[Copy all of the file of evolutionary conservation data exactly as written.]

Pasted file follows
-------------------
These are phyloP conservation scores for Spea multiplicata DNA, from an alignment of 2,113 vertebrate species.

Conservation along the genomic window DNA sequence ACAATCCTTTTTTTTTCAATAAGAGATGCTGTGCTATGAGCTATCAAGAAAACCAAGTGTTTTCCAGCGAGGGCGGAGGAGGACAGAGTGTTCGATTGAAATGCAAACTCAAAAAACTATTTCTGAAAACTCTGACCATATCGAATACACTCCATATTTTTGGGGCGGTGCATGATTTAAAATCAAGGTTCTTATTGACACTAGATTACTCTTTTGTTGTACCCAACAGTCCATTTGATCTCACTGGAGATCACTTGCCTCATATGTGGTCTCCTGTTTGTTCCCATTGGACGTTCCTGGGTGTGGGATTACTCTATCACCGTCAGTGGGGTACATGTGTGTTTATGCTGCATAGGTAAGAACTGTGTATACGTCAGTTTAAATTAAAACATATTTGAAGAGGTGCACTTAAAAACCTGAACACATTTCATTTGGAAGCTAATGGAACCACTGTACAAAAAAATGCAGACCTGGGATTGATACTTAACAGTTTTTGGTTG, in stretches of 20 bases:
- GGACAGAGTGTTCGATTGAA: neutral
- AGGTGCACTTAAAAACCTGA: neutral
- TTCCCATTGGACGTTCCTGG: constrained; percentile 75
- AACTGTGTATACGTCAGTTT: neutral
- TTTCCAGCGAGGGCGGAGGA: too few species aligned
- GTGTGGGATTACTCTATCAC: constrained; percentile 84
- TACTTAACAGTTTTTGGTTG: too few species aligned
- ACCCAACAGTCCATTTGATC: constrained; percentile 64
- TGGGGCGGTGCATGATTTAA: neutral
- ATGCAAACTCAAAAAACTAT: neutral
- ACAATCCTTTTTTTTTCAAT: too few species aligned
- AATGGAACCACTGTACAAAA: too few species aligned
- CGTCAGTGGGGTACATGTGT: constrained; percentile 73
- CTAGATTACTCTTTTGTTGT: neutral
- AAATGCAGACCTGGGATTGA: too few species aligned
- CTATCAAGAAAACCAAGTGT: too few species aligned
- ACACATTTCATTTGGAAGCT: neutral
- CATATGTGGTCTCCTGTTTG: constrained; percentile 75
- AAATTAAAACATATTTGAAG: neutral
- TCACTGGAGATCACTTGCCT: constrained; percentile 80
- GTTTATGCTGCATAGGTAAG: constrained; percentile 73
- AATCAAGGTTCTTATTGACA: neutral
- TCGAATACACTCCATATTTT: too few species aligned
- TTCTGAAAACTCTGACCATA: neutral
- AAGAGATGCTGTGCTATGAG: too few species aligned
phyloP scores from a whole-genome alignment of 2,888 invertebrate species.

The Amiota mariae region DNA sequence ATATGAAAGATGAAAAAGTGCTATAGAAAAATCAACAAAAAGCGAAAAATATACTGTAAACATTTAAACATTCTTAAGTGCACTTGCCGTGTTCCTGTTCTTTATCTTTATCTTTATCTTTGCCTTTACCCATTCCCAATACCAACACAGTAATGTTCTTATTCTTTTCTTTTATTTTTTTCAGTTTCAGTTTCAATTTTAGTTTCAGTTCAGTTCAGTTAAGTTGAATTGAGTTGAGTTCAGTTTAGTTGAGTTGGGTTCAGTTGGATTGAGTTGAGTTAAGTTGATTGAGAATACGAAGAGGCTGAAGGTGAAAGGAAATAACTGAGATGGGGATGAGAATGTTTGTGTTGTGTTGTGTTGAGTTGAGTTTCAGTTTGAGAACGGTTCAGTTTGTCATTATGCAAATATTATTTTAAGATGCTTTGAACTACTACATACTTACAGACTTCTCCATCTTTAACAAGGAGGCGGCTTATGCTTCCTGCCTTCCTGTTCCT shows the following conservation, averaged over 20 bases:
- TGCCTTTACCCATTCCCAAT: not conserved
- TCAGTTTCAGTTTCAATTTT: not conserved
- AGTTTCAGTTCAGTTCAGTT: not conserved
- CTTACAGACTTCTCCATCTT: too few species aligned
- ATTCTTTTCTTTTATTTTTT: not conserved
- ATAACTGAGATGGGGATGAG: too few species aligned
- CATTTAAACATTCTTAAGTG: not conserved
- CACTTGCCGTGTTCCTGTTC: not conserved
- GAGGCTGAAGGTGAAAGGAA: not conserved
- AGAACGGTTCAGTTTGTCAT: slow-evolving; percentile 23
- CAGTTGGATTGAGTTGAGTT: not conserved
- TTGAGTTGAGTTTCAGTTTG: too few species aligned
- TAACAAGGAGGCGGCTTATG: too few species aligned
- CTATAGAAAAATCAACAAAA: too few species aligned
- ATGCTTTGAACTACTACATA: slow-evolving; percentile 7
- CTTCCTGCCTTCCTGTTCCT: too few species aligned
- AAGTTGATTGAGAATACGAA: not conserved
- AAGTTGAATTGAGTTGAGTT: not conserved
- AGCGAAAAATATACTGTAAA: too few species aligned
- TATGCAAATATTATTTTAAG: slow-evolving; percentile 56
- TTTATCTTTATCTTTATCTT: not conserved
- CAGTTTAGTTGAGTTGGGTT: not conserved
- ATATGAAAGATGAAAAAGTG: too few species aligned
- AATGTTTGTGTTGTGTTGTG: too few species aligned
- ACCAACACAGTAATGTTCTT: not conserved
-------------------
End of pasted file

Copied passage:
These are phyloP conservation scores for Spea multiplicata DNA, from an alignment of 2,113 vertebrate species.

Conservation along the genomic window DNA sequence ACAATCCTTTTTTTTTCAATAAGAGATGCTGTGCTATGAGCTATCAAGAAAACCAAGTGTTTTCCAGCGAGGGCGGAGGAGGACAGAGTGTTCGATTGAAATGCAAACTCAAAAAACTATTTCTGAAAACTCTGACCATATCGAATACACTCCATATTTTTGGGGCGGTGCATGATTTAAAATCAAGGTTCTTATTGACACTAGATTACTCTTTTGTTGTACCCAACAGTCCATTTGATCTCACTGGAGATCACTTGCCTCATATGTGGTCTCCTGTTTGTTCCCATTGGACGTTCCTGGGTGTGGGATTACTCTATCACCGTCAGTGGGGTACATGTGTGTTTATGCTGCATAGGTAAGAACTGTGTATACGTCAGTTTAAATTAAAACATATTTGAAGAGGTGCACTTAAAAACCTGAACACATTTCATTTGGAAGCTAATGGAACCACTGTACAAAAAAATGCAGACCTGGGATTGATACTTAACAGTTTTTGGTTG, in stretches of 20 bases:
- GGACAGAGTGTTCGATTGAA: neutral
- AGGTGCACTTAAAAACCTGA: neutral
- TTCCCATTGGACGTTCCTGG: constrained; percentile 75
- AACTGTGTATACGTCAGTTT: neutral
- TTTCCAGCGAGGGCGGAGGA: too few species aligned
- GTGTGGGATTACTCTATCAC: constrained; percentile 84
- TACTTAACAGTTTTTGGTTG: too few species aligned
- ACCCAACAGTCCATTTGATC: constrained; percentile 64
- TGGGGCGGTGCATGATTTAA: neutral
- ATGCAAACTCAAAAAACTAT: neutral
- ACAATCCTTTTTTTTTCAAT: too few species aligned
- AATGGAACCACTGTACAAAA: too few species aligned
- CGTCAGTGGGGTACATGTGT: constrained; percentile 73
- CTAGATTACTCTTTTGTTGT: neutral
- AAATGCAGACCTGGGATTGA: too few species aligned
- CTATCAAGAAAACCAAGTGT: too few species aligned
- ACACATTTCATTTGGAAGCT: neutral
- CATATGTGGTCTCCTGTTTG: constrained; percentile 75
- AAATTAAAACATATTTGAAG: neutral
- TCACTGGAGATCACTTGCCT: constrained; percentile 80
- GTTTATGCTGCATAGGTAAG: constrained; percentile 73
- AATCAAGGTTCTTATTGACA: neutral
- TCGAATACACTCCATATTTT: too few species aligned
- TTCTGAAAACTCTGACCATA: neutral
- AAGAGATGCTGTGCTATGAG: too few species aligned
phyloP scores from a whole-genome alignment of 2,888 invertebrate species.

The Amiota mariae region DNA sequence ATATGAAAGATGAAAAAGTGCTATAGAAAAATCAACAAAAAGCGAAAAATATACTGTAAACATTTAAACATTCTTAAGTGCACTTGCCGTGTTCCTGTTCTTTATCTTTATCTTTATCTTTGCCTTTACCCATTCCCAATACCAACACAGTAATGTTCTTATTCTTTTCTTTTATTTTTTTCAGTTTCAGTTTCAATTTTAGTTTCAGTTCAGTTCAGTTAAGTTGAATTGAGTTGAGTTCAGTTTAGTTGAGTTGGGTTCAGTTGGATTGAGTTGAGTTAAGTTGATTGAGAATACGAAGAGGCTGAAGGTGAAAGGAAATAACTGAGATGGGGATGAGAATGTTTGTGTTGTGTTGTGTTGAGTTGAGTTTCAGTTTGAGAACGGTTCAGTTTGTCATTATGCAAATATTATTTTAAGATGCTTTGAACTACTACATACTTACAGACTTCTCCATCTTTAACAAGGAGGCGGCTTATGCTTCCTGCCTTCCTGTTCCT shows the following conservation, averaged over 20 bases:
- TGCCTTTACCCATTCCCAAT: not conserved
- TCAGTTTCAGTTTCAATTTT: not conserved
- AGTTTCAGTTCAGTTCAGTT: not conserved
- CTTACAGACTTCTCCATCTT: too few species aligned
- ATTCTTTTCTTTTATTTTTT: not conserved
- ATAACTGAGATGGGGATGAG: too few species aligned
- CATTTAAACATTCTTAAGTG: not conserved
- CACTTGCCGTGTTCCTGTTC: not conserved
- GAGGCTGAAGGTGAAAGGAA: not conserved
- AGAACGGTTCAGTTTGTCAT: slow-evolving; percentile 23
- CAGTTGGATTGAGTTGAGTT: not conserved
- TTGAGTTGAGTTTCAGTTTG: too few species aligned
- TAACAAGGAGGCGGCTTATG: too few species aligned
- CTATAGAAAAATCAACAAAA: too few species aligned
- ATGCTTTGAACTACTACATA: slow-evolving; percentile 7
- CTTCCTGCCTTCCTGTTCCT: too few species aligned
- AAGTTGATTGAGAATACGAA: not conserved
- AAGTTGAATTGAGTTGAGTT: not conserved
- AGCGAAAAATATACTGTAAA: too few species aligned
- TATGCAAATATTATTTTAAG: slow-evolving; percentile 56
- TTTATCTTTATCTTTATCTT: not conserved
- CAGTTTAGTTGAGTTGGGTT: not conserved
- ATATGAAAGATGAAAAAGTG: too few species aligned
- AATGTTTGTGTTGTGTTGTG: too few species aligned
- ACCAACACAGTAATGTTCTT: not conserved